Saturday, December 9, 2023

William Ekgren's Cosmic Psychadelia, St. John Comics, and Girl Playing Piano

A quick and unplanned post today of a few cover restorations I've done this week along with discoveries (of another historian's discoveries) I've made along the way -

Last weekend, I noticed a colorful if low grade copy of Weird Horrors #7 from 1952 for sale at Heritage Auctions.  I can never afford books at the high end auction sites, but I do like to look at them, and I was instantly reminded at having been struck by Ekgren's covers for St. John when I first encountered them fifteen years ago.  They are so out of place on a comic cover and so intricately wild that comics enthusiasts and art lovers alike stare in wonder.  I took the opportunity to "restore" the auction image and went ahead and found images to work for his other two comics covers.

Weird Horrors #7, April 1953

Strange Terrors, November 1952

 Weird Horrors #6, February 1953

The detailed linework in every inch, the exploding colors, and the mystic wonder and horror make these comic covers unique (the closest contemporary work would be from L.B. Cole whose covers I've also been working on in a gallery here).

When I first encountered Ekgren, I'd read Ken Quattro's sidebar in Alter Ego #77, "Who is WILLIAM EKGREN?" in which he shares his wonder at these covers and describes his intense curiosity at just what the fuck is going on here with these three amazing covers on the St. John comics.  Quattro finds the Larsens, a family, who knew him in New York in the 50s and finds some paintings the family has along with some basic biography.

What I hadn't seen until this week is the amazing follow-up on Ken's blog from back in 2010, A Letter from William Ekgren.  In this absolutely fabulous post (and all this being a great piece of unfolding comics history), Ekgren, amazingly still alive after all those years, reaches out and shares the story of how these paintings became comics covers:

“One day in the Spring of 1952--at the Greenwich Village Outdoor Art Show--three men and a woman were murmuring between themselves looking at one of my paintings…after less than 5 minutes they had bought the publication right to it--for 100 dollars. After a week they gave me the painting back so that I could sell it again…the same procedure came about at the next Outdoor Show (and then the next after that)…the same persons coming back, acting in an almost impolite way and paying 100 dollars for each picture. The editor’s name was Archer St. John (one of the four).”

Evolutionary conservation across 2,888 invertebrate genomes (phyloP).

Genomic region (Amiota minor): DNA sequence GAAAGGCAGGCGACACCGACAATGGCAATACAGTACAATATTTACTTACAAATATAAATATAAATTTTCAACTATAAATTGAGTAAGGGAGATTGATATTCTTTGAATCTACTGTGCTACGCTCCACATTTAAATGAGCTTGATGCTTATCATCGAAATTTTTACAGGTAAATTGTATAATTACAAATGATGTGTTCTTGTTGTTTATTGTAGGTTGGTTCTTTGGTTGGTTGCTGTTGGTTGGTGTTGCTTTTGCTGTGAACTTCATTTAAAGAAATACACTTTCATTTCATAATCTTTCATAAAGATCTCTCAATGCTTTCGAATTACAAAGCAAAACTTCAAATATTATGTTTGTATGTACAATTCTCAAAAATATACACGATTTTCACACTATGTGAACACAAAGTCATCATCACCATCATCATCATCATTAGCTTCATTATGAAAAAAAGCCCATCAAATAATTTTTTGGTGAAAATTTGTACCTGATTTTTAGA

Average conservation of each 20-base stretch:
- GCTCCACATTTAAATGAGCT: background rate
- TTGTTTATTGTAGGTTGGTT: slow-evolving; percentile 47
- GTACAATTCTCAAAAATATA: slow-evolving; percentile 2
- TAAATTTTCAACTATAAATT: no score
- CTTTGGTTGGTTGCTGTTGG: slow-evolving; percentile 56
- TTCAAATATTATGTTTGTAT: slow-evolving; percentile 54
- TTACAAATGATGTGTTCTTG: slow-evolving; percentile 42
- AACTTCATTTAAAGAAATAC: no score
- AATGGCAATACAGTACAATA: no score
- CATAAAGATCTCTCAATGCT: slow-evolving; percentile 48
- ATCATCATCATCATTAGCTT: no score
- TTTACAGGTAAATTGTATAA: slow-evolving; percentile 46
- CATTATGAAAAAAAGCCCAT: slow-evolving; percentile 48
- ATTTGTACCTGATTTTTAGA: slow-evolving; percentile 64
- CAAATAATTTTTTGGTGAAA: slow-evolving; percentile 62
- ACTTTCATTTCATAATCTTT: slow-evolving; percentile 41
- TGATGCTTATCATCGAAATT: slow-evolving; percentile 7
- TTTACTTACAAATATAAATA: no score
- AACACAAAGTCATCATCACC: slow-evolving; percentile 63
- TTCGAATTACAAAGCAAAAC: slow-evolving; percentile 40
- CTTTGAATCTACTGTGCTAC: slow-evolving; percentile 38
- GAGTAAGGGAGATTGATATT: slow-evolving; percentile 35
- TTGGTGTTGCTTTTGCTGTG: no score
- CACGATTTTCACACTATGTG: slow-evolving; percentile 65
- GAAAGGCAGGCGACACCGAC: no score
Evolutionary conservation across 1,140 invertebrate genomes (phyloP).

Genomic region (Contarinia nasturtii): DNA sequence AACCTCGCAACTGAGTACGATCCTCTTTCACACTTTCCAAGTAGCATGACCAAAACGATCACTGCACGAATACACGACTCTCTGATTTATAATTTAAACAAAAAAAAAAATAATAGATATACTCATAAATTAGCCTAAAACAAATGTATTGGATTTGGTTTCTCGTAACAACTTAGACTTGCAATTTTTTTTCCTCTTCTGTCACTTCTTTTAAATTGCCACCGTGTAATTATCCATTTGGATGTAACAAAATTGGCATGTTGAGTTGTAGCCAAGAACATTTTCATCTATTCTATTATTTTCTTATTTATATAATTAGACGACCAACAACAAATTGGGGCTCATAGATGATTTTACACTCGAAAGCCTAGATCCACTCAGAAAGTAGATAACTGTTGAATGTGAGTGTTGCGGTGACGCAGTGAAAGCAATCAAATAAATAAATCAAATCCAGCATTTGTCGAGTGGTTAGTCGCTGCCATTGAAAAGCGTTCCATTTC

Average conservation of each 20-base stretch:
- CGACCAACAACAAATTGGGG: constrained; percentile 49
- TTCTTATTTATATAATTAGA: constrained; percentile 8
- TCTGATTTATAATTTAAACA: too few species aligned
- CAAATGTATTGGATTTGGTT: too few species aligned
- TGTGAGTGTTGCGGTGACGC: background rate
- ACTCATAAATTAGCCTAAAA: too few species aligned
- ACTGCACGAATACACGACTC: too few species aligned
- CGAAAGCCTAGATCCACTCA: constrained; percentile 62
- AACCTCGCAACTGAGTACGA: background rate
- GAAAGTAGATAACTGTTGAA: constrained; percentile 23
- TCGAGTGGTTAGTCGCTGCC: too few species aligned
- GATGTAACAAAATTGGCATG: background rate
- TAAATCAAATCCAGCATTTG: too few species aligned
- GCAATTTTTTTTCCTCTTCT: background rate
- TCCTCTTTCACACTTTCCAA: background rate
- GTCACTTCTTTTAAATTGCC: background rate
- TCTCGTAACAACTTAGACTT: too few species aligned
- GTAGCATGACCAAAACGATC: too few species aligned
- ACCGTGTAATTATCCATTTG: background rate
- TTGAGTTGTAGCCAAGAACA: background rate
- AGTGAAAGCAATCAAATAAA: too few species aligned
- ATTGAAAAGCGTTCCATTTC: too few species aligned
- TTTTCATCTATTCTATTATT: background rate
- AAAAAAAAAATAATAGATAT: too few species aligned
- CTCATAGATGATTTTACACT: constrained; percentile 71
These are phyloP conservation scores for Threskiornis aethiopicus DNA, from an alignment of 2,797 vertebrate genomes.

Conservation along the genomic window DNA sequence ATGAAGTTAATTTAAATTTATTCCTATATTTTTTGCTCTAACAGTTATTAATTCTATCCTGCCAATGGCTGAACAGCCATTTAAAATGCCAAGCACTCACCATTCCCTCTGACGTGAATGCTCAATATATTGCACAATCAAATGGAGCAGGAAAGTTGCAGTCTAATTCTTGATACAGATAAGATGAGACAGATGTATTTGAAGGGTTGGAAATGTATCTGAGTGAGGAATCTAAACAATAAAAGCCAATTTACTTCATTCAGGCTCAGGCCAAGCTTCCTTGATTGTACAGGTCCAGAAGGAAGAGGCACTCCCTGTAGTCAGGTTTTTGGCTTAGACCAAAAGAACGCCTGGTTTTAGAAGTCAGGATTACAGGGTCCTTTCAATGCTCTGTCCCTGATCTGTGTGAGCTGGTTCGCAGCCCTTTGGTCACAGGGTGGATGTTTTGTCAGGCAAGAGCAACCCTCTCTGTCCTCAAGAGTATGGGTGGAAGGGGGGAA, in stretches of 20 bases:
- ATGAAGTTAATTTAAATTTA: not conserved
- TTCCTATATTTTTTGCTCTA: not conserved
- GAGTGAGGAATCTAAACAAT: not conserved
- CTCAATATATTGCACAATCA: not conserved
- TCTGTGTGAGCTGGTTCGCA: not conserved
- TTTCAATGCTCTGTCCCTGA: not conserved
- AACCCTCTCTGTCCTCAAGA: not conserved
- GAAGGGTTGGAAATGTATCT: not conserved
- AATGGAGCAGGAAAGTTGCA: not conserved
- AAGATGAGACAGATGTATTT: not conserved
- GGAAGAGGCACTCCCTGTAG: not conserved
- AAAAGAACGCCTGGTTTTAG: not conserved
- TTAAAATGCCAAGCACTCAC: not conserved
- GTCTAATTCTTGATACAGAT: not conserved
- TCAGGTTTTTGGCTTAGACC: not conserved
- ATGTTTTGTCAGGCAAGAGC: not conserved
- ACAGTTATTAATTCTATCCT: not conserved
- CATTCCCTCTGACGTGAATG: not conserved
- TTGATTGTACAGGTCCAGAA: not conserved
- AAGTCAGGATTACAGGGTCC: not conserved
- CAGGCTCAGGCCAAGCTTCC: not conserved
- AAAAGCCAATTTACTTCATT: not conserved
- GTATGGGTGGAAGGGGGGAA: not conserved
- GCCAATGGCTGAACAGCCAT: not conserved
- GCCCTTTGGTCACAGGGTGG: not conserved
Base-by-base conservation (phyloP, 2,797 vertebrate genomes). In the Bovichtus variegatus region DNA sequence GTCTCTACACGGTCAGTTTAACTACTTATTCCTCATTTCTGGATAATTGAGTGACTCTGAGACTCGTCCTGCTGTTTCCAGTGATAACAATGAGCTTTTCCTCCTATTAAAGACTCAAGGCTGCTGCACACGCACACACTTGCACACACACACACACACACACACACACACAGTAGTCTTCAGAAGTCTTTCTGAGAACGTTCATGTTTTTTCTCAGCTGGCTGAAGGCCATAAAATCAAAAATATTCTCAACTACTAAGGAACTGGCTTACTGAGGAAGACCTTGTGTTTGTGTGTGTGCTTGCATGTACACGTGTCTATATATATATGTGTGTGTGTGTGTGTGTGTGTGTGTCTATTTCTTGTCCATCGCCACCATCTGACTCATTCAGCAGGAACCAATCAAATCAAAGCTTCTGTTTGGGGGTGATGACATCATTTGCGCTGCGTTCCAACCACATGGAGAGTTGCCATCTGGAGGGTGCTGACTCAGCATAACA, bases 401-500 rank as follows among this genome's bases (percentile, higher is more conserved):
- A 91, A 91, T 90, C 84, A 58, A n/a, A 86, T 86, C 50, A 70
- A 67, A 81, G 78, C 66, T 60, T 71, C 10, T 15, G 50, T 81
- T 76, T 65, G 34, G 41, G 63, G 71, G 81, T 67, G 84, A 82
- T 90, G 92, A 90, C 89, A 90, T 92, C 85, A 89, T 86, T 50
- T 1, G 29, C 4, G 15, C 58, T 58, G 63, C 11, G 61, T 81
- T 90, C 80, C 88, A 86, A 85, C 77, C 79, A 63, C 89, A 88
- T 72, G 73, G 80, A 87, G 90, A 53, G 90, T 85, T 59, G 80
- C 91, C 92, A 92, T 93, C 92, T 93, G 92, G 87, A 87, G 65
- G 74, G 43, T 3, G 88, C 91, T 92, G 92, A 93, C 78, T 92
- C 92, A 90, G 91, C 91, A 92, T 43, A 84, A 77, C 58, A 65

Marion McDermott (the woman here and Editor at St. John) and Archer had bought these paintings off the street.   Quattro also manages to ask him about rumors of schizophrenia which those who have looked long at these images will understand.  My man was seeing things differently.  Psychedelic is an adjective that gets used, and those who've experimented with substances such as LSD might know there are different realms of perception that might influence art like this.  Ekgren responds:

“About that and that: yes, of course, I’m schizophrenic, thus being more nutty than a fine fruitcake. But thus far I’ve been able to handle this “mental thing” rather nicely, by using ingredients, as well as wholeness, as basic measures giving informative vividness and strength to all my creative activities.”

Fuel for his art. 

But maybe the coolest find for me in this new look at Ekgren is a piece I discovered that sold at Heritage in 2007,  Girl Playing Piano


This piece was sold by someone who had known Ekgren in the early 50s and is very likely contemporary to his comics work.  Absolutely stunning and alive with colorful energy.  Girl on fire, Woo!

Along with the painting, the seller offered two pictures of Ekgren at work.  Art in the streets, we need more of that - what neat photos.


Big, zoomable images of all of these can be seen a Flickr gallery for William Ekgren here.

Wednesday, November 29, 2023

Renovation: Ballyhoo, February 1934 - Mae West Number / More Ballyhoo / Ballyhoo Explosion

 EDIT: I've been looking at this magazine a little more closely lately and have been gathering existing scans of issues as well as scanning some new ones.  Yoc over at the Digital Comics Museum informed me he wanted to put up a section for Ballyhoo and link my blog, so I'm taking the opportunity to get new links and images up for a post in need of repair.  After the refurbished post, I'll add just a couple insights and some new issues.

An issue of a classic American magazine up for your enjoyment, Ballyhoo!


at Flickr

Ballyhoo v06n01 (1934-02.Dell)(Darwination-McCoy).cbr

Get the cover to cover scan here.

At the Internet Archive here.

Scan edits for the issue from the one and only McCoy.

Ballyhoo was the brainchild of editor Norman Anthony who had pitched the idea to George Delacorte at Dell for a magazine without sponsors, indeed for a magazine that that lampooned Madison avenue and the burgeoning advertising industry. Anthony had been in humor magazines for years and is remembered for always wanting to push the envelope. He'd been an editor for Judge but felt that there was too much pressure from advertisers about propriety. In his short run as editor for Life, he radically altered the magazine, discarding much of the traditional content. With Ballyhoo, he finally got the chance to really change the mold of the American humor magazine